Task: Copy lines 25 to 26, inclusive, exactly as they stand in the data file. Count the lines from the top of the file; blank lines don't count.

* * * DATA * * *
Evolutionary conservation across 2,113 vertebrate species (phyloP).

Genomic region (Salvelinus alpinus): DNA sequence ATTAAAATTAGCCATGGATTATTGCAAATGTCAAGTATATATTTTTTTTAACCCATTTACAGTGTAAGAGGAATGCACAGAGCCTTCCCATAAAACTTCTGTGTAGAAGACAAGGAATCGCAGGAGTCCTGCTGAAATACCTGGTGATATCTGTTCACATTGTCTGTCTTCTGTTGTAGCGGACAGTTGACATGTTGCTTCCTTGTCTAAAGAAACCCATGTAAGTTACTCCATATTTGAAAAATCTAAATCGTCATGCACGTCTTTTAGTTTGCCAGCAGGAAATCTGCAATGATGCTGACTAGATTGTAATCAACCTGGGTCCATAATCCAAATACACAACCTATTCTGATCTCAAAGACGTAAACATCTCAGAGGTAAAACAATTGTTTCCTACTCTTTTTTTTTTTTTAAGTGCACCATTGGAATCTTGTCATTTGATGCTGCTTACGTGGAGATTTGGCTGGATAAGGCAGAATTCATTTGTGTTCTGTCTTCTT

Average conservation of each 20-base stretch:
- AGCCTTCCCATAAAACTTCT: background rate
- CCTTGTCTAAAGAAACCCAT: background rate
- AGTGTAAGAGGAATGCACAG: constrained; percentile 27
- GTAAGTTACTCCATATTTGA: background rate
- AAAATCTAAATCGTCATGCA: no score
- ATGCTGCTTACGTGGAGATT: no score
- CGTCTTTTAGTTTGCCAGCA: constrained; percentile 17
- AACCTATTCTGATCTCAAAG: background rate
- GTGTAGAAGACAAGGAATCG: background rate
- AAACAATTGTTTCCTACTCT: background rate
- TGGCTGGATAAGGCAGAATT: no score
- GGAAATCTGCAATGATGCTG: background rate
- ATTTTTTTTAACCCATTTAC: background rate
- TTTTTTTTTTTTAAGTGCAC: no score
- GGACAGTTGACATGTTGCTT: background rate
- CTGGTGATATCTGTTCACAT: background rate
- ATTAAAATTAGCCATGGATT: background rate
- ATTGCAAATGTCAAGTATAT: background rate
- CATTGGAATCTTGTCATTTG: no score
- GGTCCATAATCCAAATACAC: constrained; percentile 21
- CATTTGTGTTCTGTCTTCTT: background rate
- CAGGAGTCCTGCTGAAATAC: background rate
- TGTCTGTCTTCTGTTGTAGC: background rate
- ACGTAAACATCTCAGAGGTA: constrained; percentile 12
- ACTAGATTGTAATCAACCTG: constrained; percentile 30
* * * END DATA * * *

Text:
- CAGGAGTCCTGCTGAAATAC: background rate
- TGTCTGTCTTCTGTTGTAGC: background rate